In a course on Islam in South Asia. The professor said Hindu nationalism had a big part to play in the radicalization of Islam in South Asia. In one lecture talking about Aurangzeb, the professor wanted to show that Aurangzeb was demonized by some and that we cannot always trust these sources. As an example, she spoke about the incident where Aurangzeb banned music and the sources that demonized him, did so because they favored his brother Dara Shikoh. Completely ignoring the real reason why Aurangzeb is disliked by many which are due to his intolerance of other faiths.
Let us look at the History department of Academia analyzing the South Asian History course. The first lecture is focused on the early history of South Asia and Historiography in South Asia. The second and thirds lectures are focused on the Delhi Sultanate and the Mughal Empire. The lecture on the Delhi Sultanate is titled ‘The Delhi Sultanate: The Emergence of Cosmopolitanism’. The lecture after this is focused on the coming of the East India Company. The course says it focuses on history closer to the modern era. However, it completely removes the Hindu history of South Asia in the course.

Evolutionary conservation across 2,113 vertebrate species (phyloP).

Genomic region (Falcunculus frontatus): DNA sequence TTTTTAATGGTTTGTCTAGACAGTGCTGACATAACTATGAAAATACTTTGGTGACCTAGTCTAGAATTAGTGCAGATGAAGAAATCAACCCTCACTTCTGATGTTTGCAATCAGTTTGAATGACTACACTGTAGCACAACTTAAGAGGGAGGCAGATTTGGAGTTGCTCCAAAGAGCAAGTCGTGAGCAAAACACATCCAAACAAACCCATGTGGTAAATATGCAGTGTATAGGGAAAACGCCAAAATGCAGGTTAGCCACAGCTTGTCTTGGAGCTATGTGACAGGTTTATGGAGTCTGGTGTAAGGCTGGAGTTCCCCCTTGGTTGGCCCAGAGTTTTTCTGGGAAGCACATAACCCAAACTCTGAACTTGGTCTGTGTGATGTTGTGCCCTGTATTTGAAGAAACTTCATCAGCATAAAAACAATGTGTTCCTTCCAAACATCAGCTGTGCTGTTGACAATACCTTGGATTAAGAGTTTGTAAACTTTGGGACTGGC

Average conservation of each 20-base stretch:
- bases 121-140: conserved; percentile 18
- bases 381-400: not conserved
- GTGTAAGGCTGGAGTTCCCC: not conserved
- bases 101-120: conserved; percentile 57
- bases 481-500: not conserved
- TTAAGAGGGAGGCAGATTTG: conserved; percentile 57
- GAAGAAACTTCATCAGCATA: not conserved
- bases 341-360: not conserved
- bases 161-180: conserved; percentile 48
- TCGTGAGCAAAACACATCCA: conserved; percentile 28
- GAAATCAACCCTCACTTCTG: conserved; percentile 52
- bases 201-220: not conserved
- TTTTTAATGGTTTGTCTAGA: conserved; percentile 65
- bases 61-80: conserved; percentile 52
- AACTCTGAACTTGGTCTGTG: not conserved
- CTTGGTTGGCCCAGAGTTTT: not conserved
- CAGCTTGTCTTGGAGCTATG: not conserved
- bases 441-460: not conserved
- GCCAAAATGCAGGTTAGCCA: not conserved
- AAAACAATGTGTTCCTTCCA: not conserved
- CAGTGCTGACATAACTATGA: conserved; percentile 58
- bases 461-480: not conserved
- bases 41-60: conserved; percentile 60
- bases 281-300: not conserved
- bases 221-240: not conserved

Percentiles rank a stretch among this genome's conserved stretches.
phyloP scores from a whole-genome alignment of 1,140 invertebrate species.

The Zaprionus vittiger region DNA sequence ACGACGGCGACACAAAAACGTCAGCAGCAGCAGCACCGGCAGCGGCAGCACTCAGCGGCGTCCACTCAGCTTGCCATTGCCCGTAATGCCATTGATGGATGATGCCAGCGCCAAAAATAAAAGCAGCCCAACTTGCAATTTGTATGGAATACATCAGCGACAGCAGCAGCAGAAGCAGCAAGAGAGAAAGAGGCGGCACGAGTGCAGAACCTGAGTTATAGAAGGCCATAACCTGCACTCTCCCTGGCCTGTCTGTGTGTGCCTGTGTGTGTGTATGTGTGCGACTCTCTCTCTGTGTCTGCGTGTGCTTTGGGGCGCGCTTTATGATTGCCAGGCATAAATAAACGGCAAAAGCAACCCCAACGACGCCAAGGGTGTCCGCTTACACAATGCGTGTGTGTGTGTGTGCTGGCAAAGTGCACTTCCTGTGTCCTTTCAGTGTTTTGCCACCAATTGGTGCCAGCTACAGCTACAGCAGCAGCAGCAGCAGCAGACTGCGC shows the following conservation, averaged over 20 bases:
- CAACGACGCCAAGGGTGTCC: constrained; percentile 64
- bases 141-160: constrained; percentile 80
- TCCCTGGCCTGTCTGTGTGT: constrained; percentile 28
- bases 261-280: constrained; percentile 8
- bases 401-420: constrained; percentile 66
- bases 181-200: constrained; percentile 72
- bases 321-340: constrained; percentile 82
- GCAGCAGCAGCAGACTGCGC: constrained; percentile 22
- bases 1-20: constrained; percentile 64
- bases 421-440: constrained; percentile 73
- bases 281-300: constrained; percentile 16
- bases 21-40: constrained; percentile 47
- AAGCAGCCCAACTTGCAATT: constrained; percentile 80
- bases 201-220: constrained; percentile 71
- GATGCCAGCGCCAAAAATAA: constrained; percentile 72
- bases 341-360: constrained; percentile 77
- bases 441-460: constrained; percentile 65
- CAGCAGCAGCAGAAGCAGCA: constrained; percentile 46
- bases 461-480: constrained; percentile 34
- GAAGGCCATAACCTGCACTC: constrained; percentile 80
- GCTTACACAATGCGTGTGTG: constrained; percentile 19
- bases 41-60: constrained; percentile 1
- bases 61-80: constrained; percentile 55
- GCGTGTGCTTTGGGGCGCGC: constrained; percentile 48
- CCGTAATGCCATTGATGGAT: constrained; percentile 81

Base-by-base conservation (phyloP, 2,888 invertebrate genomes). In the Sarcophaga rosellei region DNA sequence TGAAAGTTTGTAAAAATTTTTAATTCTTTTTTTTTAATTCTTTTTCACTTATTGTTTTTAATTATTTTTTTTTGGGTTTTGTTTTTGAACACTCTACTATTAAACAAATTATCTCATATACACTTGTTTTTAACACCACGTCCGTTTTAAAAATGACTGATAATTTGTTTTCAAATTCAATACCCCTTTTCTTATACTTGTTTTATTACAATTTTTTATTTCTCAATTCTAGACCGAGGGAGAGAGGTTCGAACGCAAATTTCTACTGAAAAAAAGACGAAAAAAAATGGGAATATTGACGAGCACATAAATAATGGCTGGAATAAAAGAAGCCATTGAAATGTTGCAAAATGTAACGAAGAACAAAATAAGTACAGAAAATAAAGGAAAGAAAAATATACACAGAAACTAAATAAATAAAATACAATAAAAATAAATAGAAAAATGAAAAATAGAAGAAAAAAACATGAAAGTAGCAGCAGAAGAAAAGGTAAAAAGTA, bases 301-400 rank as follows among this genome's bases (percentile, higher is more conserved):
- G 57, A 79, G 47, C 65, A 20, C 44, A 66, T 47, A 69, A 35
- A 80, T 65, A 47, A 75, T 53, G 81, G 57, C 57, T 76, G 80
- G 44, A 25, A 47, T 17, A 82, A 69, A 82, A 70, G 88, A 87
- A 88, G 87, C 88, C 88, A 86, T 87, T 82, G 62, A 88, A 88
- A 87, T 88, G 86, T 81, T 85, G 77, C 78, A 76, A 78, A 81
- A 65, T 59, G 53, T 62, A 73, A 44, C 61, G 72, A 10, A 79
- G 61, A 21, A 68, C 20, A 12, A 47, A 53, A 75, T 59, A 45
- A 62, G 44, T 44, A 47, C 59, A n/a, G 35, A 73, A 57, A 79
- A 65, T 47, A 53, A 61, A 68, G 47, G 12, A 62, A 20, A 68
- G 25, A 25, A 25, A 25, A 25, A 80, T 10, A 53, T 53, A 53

Another South Asian religion course spoke on “Sanskritization” of the Tamil people who worshipped indigenous and nature deities before the Brahmans came from the North and imposed their religion on them. The course talked about temple building in South India but completely left out temple building in the North. The professors likely did not want to deal with the conversation around temple destruction by certain alien religions. In one case, however, they defended the Qutub Minar and argued that it was built to showcase the strength of the Sultan and had nothing to do with religion. Students were made to memorize the order of the dynasties of the Delhi sultanates in a course about religion. The only non-Muslim rulers who were mentioned in the course were Ashoka and Ajatashatru in the context of Buddhism. The professor never mentioned the Vijayanagara Empire and conveniently left out the whole Maratha section from the course.